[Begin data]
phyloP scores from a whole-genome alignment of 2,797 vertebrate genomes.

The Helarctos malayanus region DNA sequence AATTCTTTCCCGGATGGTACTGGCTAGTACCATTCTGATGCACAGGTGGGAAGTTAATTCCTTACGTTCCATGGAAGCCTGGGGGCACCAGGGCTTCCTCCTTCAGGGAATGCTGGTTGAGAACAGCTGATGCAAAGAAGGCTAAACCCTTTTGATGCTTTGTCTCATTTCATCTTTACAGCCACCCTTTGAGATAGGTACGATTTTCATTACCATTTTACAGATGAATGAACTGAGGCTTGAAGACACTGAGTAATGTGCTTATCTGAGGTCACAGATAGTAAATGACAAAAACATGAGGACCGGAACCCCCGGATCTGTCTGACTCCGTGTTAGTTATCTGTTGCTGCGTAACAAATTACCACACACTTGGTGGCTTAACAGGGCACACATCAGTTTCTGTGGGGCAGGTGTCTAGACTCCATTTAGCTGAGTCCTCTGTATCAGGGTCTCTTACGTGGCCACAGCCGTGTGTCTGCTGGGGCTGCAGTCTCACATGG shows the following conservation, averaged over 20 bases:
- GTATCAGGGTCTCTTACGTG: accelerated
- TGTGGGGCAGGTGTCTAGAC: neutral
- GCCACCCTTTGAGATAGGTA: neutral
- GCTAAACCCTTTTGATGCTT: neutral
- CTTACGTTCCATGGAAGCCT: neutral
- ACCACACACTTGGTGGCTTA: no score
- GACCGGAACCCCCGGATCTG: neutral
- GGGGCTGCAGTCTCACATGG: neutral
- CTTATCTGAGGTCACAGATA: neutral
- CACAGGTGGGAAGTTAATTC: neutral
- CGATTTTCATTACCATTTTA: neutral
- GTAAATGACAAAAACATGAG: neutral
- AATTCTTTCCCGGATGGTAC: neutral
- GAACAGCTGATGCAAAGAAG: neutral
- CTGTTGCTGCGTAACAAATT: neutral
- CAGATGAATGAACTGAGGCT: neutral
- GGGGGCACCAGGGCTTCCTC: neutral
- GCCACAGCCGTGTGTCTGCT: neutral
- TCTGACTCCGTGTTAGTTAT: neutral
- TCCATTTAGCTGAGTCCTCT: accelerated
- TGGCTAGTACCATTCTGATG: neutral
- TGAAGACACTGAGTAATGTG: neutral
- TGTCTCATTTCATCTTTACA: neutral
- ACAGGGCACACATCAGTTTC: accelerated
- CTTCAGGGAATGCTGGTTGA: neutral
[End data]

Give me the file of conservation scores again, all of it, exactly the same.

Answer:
phyloP scores from a whole-genome alignment of 2,797 vertebrate genomes.

The Helarctos malayanus region DNA sequence AATTCTTTCCCGGATGGTACTGGCTAGTACCATTCTGATGCACAGGTGGGAAGTTAATTCCTTACGTTCCATGGAAGCCTGGGGGCACCAGGGCTTCCTCCTTCAGGGAATGCTGGTTGAGAACAGCTGATGCAAAGAAGGCTAAACCCTTTTGATGCTTTGTCTCATTTCATCTTTACAGCCACCCTTTGAGATAGGTACGATTTTCATTACCATTTTACAGATGAATGAACTGAGGCTTGAAGACACTGAGTAATGTGCTTATCTGAGGTCACAGATAGTAAATGACAAAAACATGAGGACCGGAACCCCCGGATCTGTCTGACTCCGTGTTAGTTATCTGTTGCTGCGTAACAAATTACCACACACTTGGTGGCTTAACAGGGCACACATCAGTTTCTGTGGGGCAGGTGTCTAGACTCCATTTAGCTGAGTCCTCTGTATCAGGGTCTCTTACGTGGCCACAGCCGTGTGTCTGCTGGGGCTGCAGTCTCACATGG shows the following conservation, averaged over 20 bases:
- GTATCAGGGTCTCTTACGTG: accelerated
- TGTGGGGCAGGTGTCTAGAC: neutral
- GCCACCCTTTGAGATAGGTA: neutral
- GCTAAACCCTTTTGATGCTT: neutral
- CTTACGTTCCATGGAAGCCT: neutral
- ACCACACACTTGGTGGCTTA: no score
- GACCGGAACCCCCGGATCTG: neutral
- GGGGCTGCAGTCTCACATGG: neutral
- CTTATCTGAGGTCACAGATA: neutral
- CACAGGTGGGAAGTTAATTC: neutral
- CGATTTTCATTACCATTTTA: neutral
- GTAAATGACAAAAACATGAG: neutral
- AATTCTTTCCCGGATGGTAC: neutral
- GAACAGCTGATGCAAAGAAG: neutral
- CTGTTGCTGCGTAACAAATT: neutral
- CAGATGAATGAACTGAGGCT: neutral
- GGGGGCACCAGGGCTTCCTC: neutral
- GCCACAGCCGTGTGTCTGCT: neutral
- TCTGACTCCGTGTTAGTTAT: neutral
- TCCATTTAGCTGAGTCCTCT: accelerated
- TGGCTAGTACCATTCTGATG: neutral
- TGAAGACACTGAGTAATGTG: neutral
- TGTCTCATTTCATCTTTACA: neutral
- ACAGGGCACACATCAGTTTC: accelerated
- CTTCAGGGAATGCTGGTTGA: neutral